Your recipe sounds much easier. I may try this even though H doesn’t eat a lot of pasta. ~Elle
It is a nice, easy recipe – though if H doesn’t like pasta, this may not be the recipe for you. 🙂
Looks very tasty! I think it can also be perfect under the broiler with some breadcrumbs, Mac n’ Cheese style.
I like your suggestion. This dish would be lovely with toasted bread crumbs on top.
Definitely comfort food. Like the suggestion for toasted bread crumbs.
I agree – I also like the toasted bread crumbs suggestion.
Interesting how to read how long it took to cook the macaroni a hundred years ago.
I also thought that seemed really strange. It seems like the macaroni would be a soggy mess after being boiled in water for an hour. Maybe it was much thicker back then.
Could be. I remember my great aunt making a sweet macaroni baked custard, and that took a long time to cook. It was delicious. She made one with vermicelli, too.In fact it wasn’t until I was in my teens that I learned that pasta had a life outside of baked custards. 😀
You’ve really got me intrigued now. I don’t think that I’ve ever eaten anything like this, but it sounds delicious.
I’d love it if you found a 100 year old recipe those dishes!
The dried beef is so interesting!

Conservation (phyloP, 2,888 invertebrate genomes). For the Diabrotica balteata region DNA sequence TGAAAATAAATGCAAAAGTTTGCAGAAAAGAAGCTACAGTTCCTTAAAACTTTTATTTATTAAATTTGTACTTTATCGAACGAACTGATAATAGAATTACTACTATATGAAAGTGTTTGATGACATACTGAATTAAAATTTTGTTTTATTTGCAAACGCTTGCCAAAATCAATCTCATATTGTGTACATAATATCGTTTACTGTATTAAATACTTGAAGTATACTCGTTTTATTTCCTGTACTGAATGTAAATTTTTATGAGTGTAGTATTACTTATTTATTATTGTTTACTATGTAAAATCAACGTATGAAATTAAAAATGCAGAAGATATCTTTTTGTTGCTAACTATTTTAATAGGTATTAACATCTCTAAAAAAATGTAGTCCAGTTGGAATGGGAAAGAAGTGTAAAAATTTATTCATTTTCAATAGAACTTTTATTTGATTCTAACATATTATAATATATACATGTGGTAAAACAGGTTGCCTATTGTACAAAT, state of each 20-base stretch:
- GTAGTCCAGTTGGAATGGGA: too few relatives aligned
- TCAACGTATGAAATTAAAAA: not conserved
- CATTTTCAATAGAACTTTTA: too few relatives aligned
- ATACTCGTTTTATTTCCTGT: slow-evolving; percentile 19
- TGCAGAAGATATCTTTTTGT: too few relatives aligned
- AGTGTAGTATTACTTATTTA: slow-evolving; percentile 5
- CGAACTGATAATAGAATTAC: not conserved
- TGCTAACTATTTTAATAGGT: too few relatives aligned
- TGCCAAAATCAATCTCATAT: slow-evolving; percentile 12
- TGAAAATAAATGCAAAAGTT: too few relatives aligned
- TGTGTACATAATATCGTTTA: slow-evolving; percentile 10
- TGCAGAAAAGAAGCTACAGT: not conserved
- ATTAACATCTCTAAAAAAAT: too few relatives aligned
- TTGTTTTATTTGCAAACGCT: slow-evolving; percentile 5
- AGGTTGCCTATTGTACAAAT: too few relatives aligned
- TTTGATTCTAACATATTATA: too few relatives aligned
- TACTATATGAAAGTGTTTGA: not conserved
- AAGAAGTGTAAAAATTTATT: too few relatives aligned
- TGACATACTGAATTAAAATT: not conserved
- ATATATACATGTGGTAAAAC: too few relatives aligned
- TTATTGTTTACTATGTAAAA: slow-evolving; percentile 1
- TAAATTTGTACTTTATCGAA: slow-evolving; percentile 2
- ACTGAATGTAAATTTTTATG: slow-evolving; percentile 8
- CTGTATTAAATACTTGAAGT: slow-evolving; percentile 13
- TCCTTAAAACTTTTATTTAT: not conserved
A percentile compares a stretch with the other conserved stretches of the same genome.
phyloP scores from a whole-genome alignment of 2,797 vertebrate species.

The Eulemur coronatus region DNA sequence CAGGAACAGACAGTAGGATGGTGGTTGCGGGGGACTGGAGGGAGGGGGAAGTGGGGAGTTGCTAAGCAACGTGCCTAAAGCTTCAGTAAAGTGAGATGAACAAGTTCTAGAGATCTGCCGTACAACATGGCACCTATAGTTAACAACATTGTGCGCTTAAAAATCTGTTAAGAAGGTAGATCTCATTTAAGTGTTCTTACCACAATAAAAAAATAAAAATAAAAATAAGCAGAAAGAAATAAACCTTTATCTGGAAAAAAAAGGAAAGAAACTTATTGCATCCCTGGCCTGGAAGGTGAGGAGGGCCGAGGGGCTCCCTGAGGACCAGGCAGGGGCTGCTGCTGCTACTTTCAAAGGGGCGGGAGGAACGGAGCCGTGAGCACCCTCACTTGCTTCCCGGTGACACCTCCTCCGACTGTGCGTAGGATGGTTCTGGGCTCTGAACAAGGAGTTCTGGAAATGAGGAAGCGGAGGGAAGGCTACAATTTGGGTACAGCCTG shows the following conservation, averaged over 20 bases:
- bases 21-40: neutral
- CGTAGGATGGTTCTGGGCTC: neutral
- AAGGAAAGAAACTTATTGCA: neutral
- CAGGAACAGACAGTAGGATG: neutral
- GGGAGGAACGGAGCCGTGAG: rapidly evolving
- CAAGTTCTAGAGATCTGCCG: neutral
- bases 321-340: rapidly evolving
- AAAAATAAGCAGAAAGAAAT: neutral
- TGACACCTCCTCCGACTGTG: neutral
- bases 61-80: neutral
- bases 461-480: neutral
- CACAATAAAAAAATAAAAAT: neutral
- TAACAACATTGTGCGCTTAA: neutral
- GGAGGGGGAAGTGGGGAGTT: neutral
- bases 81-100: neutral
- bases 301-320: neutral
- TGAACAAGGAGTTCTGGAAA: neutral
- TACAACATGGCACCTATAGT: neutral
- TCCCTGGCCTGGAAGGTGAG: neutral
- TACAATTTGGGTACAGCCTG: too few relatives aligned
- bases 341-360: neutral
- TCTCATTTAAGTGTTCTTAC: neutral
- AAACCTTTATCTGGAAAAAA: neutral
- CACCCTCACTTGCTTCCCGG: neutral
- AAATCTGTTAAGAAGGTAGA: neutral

I agree. 🙂
It would have taken longer to cook pasta on a coal or wood burning stove. To keep it from constantly boiling over they would have cooked it on a spot away from the fire and simmered it.
Thanks for explaining how pasta was cooked using a coal or wood stove. The directions in the old recipe make more sense now.
Macaroni–check; creamy sauce–check; salty–check! This recipe has it all! I am a complete sucker for this kind of old-school, comforting food. Can’t wait to try it!
Your checklist works for me. This dish definitely has what it takes to be a comfort food. 🙂
As a child, we ate creamed dried beef on toast. I have to say I don’t miss it. Maybe I should look at it again as an adult. I recently saw dried beef in bags hanging on racks (like jerky is sold) at the market.
My husband and I occasionally have creamed dried beef on toast for lunch – and I definitely like it better now than what I did when I was a child. 🙂
I guess there is hope!
What I found very interesting was the statement in the old recipe that it might take an hour for the macaroni to cook.
That seemed really strange to me, too. Can you imagine what modern macaroni would look like if it was cooked in boiling water for an hour?
I love the green bowl–I have one in the same design in cobalt blue.
It is a lovely bowl. Cobalt blue sounds really pretty, too. The bowl in the picture is one of three nesting bowls in a set that I got as a gift a number of years ago.
This looks like good & easy comfort food. Dried beef is a curious food product. It’s mite near nothing and yet it makes for hearty tasting recipes. 🙂
How true! I like how you describe dried beef.
How about adding bacon bits. yum, too.
mmm. . . that would be a nice addition.
This looks delicious.
It’s yummy. 🙂
Dried beef…. Jerky, yes? How interesting. Gotta try this one very soon!
They are slightly different. Both are dried beef, but I think that jerky tends to be spicier. Dried beef is sliced very thin, and used for sandwiches and in recipes; jerky often is packed in individual servings and is eaten by itself as a snack.